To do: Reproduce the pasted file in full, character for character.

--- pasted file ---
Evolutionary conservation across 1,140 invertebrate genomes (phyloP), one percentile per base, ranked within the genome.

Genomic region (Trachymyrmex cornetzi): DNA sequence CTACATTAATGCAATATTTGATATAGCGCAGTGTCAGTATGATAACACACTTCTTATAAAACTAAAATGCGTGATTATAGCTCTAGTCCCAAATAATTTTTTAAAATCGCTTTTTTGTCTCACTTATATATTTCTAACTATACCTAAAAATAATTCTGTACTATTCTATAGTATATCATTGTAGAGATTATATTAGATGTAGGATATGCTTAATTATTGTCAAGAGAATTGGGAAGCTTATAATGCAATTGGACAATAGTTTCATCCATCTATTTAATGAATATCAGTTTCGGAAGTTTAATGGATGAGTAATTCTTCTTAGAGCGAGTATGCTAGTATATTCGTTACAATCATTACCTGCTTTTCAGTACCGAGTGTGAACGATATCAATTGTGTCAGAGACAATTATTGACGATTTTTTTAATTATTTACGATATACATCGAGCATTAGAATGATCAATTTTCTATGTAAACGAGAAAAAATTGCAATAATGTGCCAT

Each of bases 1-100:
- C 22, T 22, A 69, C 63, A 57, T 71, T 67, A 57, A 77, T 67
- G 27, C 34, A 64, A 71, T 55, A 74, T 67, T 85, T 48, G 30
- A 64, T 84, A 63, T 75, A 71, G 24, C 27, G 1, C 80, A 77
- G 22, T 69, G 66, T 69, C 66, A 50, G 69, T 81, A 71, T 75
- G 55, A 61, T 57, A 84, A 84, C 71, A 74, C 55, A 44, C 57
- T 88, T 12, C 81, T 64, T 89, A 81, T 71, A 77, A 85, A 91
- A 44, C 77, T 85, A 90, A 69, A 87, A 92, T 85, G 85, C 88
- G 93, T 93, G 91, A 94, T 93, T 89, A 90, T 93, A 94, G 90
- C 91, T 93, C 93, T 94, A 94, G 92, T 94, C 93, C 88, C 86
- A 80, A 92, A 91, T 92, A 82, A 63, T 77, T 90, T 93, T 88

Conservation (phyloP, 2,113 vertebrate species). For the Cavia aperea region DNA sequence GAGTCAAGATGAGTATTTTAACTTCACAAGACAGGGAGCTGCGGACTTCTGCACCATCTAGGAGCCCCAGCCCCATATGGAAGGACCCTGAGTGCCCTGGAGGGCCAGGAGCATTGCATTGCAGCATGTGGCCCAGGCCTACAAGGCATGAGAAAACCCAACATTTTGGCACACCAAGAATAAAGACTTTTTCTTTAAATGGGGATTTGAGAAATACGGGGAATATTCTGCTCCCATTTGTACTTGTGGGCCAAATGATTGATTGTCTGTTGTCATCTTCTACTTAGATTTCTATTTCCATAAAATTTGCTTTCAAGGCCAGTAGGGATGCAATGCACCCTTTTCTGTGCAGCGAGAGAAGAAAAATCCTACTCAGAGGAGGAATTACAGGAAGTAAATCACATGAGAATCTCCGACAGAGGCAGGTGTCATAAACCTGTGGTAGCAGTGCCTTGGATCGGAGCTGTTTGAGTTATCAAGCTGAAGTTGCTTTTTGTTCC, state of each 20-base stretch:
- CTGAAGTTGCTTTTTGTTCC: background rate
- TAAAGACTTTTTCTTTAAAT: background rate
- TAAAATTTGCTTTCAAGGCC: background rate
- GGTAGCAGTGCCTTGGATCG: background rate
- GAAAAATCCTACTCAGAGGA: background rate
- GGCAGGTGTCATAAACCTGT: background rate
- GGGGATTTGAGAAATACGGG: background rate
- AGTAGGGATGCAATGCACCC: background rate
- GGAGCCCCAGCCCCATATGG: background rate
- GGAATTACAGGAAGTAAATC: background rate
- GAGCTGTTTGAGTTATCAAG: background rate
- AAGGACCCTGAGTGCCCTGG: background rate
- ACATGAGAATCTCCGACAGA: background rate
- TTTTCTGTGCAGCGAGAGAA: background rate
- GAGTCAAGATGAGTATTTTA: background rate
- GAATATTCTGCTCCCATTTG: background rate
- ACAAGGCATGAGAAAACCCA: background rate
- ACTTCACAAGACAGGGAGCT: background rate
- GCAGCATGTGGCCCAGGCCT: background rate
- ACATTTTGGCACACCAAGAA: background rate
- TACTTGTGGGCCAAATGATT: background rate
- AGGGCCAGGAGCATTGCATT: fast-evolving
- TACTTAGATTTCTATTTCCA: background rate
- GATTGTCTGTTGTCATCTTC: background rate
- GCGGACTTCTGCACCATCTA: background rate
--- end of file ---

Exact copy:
Evolutionary conservation across 1,140 invertebrate genomes (phyloP), one percentile per base, ranked within the genome.

Genomic region (Trachymyrmex cornetzi): DNA sequence CTACATTAATGCAATATTTGATATAGCGCAGTGTCAGTATGATAACACACTTCTTATAAAACTAAAATGCGTGATTATAGCTCTAGTCCCAAATAATTTTTTAAAATCGCTTTTTTGTCTCACTTATATATTTCTAACTATACCTAAAAATAATTCTGTACTATTCTATAGTATATCATTGTAGAGATTATATTAGATGTAGGATATGCTTAATTATTGTCAAGAGAATTGGGAAGCTTATAATGCAATTGGACAATAGTTTCATCCATCTATTTAATGAATATCAGTTTCGGAAGTTTAATGGATGAGTAATTCTTCTTAGAGCGAGTATGCTAGTATATTCGTTACAATCATTACCTGCTTTTCAGTACCGAGTGTGAACGATATCAATTGTGTCAGAGACAATTATTGACGATTTTTTTAATTATTTACGATATACATCGAGCATTAGAATGATCAATTTTCTATGTAAACGAGAAAAAATTGCAATAATGTGCCAT

Each of bases 1-100:
- C 22, T 22, A 69, C 63, A 57, T 71, T 67, A 57, A 77, T 67
- G 27, C 34, A 64, A 71, T 55, A 74, T 67, T 85, T 48, G 30
- A 64, T 84, A 63, T 75, A 71, G 24, C 27, G 1, C 80, A 77
- G 22, T 69, G 66, T 69, C 66, A 50, G 69, T 81, A 71, T 75
- G 55, A 61, T 57, A 84, A 84, C 71, A 74, C 55, A 44, C 57
- T 88, T 12, C 81, T 64, T 89, A 81, T 71, A 77, A 85, A 91
- A 44, C 77, T 85, A 90, A 69, A 87, A 92, T 85, G 85, C 88
- G 93, T 93, G 91, A 94, T 93, T 89, A 90, T 93, A 94, G 90
- C 91, T 93, C 93, T 94, A 94, G 92, T 94, C 93, C 88, C 86
- A 80, A 92, A 91, T 92, A 82, A 63, T 77, T 90, T 93, T 88

Conservation (phyloP, 2,113 vertebrate species). For the Cavia aperea region DNA sequence GAGTCAAGATGAGTATTTTAACTTCACAAGACAGGGAGCTGCGGACTTCTGCACCATCTAGGAGCCCCAGCCCCATATGGAAGGACCCTGAGTGCCCTGGAGGGCCAGGAGCATTGCATTGCAGCATGTGGCCCAGGCCTACAAGGCATGAGAAAACCCAACATTTTGGCACACCAAGAATAAAGACTTTTTCTTTAAATGGGGATTTGAGAAATACGGGGAATATTCTGCTCCCATTTGTACTTGTGGGCCAAATGATTGATTGTCTGTTGTCATCTTCTACTTAGATTTCTATTTCCATAAAATTTGCTTTCAAGGCCAGTAGGGATGCAATGCACCCTTTTCTGTGCAGCGAGAGAAGAAAAATCCTACTCAGAGGAGGAATTACAGGAAGTAAATCACATGAGAATCTCCGACAGAGGCAGGTGTCATAAACCTGTGGTAGCAGTGCCTTGGATCGGAGCTGTTTGAGTTATCAAGCTGAAGTTGCTTTTTGTTCC, state of each 20-base stretch:
- CTGAAGTTGCTTTTTGTTCC: background rate
- TAAAGACTTTTTCTTTAAAT: background rate
- TAAAATTTGCTTTCAAGGCC: background rate
- GGTAGCAGTGCCTTGGATCG: background rate
- GAAAAATCCTACTCAGAGGA: background rate
- GGCAGGTGTCATAAACCTGT: background rate
- GGGGATTTGAGAAATACGGG: background rate
- AGTAGGGATGCAATGCACCC: background rate
- GGAGCCCCAGCCCCATATGG: background rate
- GGAATTACAGGAAGTAAATC: background rate
- GAGCTGTTTGAGTTATCAAG: background rate
- AAGGACCCTGAGTGCCCTGG: background rate
- ACATGAGAATCTCCGACAGA: background rate
- TTTTCTGTGCAGCGAGAGAA: background rate
- GAGTCAAGATGAGTATTTTA: background rate
- GAATATTCTGCTCCCATTTG: background rate
- ACAAGGCATGAGAAAACCCA: background rate
- ACTTCACAAGACAGGGAGCT: background rate
- GCAGCATGTGGCCCAGGCCT: background rate
- ACATTTTGGCACACCAAGAA: background rate
- TACTTGTGGGCCAAATGATT: background rate
- AGGGCCAGGAGCATTGCATT: fast-evolving
- TACTTAGATTTCTATTTCCA: background rate
- GATTGTCTGTTGTCATCTTC: background rate
- GCGGACTTCTGCACCATCTA: background rate